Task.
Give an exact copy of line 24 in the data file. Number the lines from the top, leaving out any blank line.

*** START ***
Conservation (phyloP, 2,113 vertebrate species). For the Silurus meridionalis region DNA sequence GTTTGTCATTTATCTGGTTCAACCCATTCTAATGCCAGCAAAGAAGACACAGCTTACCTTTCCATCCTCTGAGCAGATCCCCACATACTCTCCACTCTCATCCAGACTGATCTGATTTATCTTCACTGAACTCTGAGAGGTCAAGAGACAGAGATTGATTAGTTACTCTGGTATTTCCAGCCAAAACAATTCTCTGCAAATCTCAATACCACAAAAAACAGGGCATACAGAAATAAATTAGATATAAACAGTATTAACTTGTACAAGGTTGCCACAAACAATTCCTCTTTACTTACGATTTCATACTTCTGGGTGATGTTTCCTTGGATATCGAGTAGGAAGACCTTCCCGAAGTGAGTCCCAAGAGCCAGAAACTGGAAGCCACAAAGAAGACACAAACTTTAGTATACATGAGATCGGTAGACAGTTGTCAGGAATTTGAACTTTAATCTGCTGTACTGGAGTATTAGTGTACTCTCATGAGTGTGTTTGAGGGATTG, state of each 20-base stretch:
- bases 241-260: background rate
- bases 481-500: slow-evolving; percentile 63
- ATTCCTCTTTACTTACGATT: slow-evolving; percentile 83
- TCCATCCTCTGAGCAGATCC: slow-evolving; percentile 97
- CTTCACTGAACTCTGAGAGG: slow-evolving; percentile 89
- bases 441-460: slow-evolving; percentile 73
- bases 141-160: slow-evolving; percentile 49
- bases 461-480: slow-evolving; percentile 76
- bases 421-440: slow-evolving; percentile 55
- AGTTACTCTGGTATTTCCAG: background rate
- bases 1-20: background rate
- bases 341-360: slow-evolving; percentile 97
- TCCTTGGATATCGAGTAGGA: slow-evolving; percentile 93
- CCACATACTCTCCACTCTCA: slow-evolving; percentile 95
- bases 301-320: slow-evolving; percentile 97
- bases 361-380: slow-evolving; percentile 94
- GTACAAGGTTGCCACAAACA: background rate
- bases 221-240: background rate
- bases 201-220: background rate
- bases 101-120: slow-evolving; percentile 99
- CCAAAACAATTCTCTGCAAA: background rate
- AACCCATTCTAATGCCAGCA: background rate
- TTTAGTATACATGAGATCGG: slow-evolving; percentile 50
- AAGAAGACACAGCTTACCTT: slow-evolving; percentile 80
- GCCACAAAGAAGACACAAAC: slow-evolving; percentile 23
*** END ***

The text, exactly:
- TTTAGTATACATGAGATCGG: slow-evolving; percentile 50